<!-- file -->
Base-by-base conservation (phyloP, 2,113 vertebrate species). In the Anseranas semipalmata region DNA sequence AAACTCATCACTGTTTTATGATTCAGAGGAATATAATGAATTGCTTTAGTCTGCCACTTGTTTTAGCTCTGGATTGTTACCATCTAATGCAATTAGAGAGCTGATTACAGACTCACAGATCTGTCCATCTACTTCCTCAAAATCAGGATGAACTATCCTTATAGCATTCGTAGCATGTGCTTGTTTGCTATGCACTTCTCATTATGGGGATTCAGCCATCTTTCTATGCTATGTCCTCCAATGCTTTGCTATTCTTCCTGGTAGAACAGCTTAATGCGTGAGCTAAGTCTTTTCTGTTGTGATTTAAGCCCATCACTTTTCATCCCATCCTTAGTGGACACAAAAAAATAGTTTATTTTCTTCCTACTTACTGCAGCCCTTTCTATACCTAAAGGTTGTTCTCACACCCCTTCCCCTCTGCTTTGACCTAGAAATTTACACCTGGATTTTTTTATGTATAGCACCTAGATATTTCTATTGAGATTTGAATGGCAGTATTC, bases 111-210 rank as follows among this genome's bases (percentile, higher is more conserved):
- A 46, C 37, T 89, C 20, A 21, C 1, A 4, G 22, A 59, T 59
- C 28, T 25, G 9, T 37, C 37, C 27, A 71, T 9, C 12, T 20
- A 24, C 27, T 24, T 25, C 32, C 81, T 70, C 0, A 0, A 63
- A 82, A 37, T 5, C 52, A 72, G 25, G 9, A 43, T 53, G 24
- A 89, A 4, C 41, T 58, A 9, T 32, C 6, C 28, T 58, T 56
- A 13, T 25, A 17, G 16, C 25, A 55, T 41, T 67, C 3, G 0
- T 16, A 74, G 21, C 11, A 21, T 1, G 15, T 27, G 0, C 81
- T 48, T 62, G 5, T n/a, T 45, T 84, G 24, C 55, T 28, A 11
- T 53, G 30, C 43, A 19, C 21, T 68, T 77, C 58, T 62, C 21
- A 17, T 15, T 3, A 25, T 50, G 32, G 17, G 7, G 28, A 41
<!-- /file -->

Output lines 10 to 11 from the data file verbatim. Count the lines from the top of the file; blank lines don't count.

- T 53, G 30, C 43, A 19, C 21, T 68, T 77, C 58, T 62, C 21
- A 17, T 15, T 3, A 25, T 50, G 32, G 17, G 7, G 28, A 41